The aim of this special issue is to solicit interdisciplinary studies about the complex phenomenon that takes place during the aesthetic and synesthetic involvement of a human observer in the perception of Cultural Heritage and art mediated by virtual and augmented reality or other forms of multimedia technologies. The objective is to create a snapshot of the current state of the art about transdisciplinary methodological approaches.
Guest editors: Perla Gianni Falvo, Massimo Bergamasco, Giovanni Valeri Manera
Submission deadline: November 30, 2017
Introduction to the Special Issue on “Perceiving Cultural Heritage Through Digital Technologies”
Contemporary cognitive science supports Cultural Heritage design activities through new and revised scientific perspectives relating to different modes of learning. The concept of affordance, the discovery of mirror neurons, studies on emotional intelligence, multiple intelligences, and psycho-physiological analyses cast light on how we establish relationships, absorb information, and then process and embody it. These disciplines offer important cues for defining design strategies in developing virtual and augmented reality applications within the framework of places or objects of cultural interest, such as museums, historical buildings, monuments or archaeological sites. Rather than being merely desirable, it is now essential to take such cognitive science advances into due consideration in design activities related to the perception of Cultural Heritage.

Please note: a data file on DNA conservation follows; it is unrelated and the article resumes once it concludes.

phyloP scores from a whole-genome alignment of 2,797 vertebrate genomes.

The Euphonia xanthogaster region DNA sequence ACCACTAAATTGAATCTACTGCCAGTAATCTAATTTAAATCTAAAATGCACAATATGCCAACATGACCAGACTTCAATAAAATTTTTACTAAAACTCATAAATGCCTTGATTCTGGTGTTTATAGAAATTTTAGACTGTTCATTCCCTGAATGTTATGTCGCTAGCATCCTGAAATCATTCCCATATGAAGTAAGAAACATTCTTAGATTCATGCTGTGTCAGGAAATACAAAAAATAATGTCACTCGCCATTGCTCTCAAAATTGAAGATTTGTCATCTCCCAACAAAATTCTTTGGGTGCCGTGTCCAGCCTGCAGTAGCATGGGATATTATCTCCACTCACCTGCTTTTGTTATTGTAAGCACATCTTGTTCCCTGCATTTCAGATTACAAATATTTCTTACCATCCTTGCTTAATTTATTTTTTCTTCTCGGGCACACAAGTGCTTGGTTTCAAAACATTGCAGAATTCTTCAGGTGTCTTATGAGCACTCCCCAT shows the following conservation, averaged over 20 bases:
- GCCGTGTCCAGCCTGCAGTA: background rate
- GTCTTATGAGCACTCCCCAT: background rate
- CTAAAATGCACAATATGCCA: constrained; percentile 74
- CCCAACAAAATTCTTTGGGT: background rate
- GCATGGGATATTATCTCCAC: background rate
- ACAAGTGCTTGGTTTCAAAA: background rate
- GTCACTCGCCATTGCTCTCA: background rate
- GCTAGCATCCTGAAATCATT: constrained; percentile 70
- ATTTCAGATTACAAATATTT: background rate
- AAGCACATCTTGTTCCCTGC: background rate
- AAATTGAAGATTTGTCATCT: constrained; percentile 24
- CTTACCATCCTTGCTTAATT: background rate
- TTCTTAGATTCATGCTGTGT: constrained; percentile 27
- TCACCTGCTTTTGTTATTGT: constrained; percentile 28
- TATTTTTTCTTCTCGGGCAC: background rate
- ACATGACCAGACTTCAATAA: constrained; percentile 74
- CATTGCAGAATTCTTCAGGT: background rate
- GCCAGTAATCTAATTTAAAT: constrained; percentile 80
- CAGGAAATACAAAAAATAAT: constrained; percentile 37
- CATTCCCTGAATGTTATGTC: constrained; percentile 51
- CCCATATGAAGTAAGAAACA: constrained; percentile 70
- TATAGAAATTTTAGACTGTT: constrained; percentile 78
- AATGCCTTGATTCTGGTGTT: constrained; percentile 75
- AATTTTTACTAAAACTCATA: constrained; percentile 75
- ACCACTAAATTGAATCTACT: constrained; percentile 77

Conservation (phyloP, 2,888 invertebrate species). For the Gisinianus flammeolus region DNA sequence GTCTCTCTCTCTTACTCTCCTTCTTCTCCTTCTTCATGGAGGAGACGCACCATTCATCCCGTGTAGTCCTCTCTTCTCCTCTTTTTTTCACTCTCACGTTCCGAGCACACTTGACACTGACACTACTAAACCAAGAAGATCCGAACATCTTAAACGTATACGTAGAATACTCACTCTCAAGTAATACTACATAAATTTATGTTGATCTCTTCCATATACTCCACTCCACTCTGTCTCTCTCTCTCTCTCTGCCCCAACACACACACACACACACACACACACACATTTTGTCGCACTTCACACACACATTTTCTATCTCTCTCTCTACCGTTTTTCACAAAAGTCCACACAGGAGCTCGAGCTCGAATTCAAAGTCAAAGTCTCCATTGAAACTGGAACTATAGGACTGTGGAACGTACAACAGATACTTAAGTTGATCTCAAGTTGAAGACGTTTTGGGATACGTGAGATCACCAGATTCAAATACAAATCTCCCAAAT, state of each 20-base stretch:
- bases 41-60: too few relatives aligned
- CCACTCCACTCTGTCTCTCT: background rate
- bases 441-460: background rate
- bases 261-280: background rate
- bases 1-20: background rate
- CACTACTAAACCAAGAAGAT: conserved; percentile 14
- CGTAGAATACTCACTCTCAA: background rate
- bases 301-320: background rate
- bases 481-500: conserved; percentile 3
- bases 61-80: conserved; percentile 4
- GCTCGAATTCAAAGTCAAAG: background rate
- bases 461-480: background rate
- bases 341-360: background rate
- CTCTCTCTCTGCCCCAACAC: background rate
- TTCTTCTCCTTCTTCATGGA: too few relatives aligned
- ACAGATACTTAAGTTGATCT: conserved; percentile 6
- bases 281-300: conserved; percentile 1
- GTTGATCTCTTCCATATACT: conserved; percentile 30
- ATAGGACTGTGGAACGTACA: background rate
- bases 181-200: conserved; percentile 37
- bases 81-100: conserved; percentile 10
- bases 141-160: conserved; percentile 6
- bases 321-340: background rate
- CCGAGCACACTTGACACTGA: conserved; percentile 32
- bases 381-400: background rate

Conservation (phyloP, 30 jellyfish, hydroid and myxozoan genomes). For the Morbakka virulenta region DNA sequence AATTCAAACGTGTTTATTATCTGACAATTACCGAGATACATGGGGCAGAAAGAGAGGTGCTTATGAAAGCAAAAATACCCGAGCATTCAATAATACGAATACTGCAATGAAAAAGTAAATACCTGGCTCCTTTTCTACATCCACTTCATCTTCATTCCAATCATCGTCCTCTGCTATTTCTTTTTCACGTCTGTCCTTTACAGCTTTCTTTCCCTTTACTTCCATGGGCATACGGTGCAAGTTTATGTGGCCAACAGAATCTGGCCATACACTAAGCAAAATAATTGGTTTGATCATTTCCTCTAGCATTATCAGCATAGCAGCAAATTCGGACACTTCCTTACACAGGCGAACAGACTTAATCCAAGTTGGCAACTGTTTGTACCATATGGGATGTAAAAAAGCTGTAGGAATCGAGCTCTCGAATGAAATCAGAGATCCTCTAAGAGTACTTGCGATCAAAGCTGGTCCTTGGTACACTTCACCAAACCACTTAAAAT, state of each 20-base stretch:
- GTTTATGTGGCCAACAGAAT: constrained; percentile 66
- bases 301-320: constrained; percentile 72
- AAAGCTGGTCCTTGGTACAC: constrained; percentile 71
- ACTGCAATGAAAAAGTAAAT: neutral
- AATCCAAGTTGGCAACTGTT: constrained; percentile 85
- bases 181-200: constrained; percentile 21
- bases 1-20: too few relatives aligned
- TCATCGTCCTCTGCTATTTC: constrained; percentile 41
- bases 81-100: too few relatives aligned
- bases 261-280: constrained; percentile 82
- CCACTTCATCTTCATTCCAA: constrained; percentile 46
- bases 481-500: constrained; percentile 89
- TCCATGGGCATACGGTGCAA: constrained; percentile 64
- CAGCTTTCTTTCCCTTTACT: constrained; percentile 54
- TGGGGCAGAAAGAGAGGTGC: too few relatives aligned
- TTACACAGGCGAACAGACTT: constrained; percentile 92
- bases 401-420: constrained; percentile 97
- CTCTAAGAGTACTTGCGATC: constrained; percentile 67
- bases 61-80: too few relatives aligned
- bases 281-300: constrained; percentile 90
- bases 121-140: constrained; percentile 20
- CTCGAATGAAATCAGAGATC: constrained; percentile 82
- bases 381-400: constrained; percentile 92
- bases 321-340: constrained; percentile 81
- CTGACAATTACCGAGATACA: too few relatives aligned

The response of the human cognitive system to the perception of aesthetic and cultural contents may trigger its understanding at once, through to the so-called “Interior Epiphany”, a concept related to the Renaissance notion of the centrality of the human being. Multimedia technologies may help an observer in activating such an interior epiphany, but the cause-effect relationship is still a matter for further research. It is crucial to verify the effectiveness of the Information and Communications Technology (ICT) strategies and understand how the phenomenon of the contact between visitor and art can be subjected to an impact assessment analysis based on a protocol combining quantitative and qualitative data.
Topics of interests
The topics of interest include, but are not limited to:
- Design strategies for virtual and augmented applications in museums
- Neuroscience studies on aesthetic perception through digital technologies
- Embodiment studies
- Cognitive studies
- Psychophysiological studies
- Narrative approaches for enhancing user involvement in cultural visits
- E-learning and art history
- Virtual archeology
- Analysis of user experience in virtual museums
- Sustainability of ICT for Art and Cultural Heritage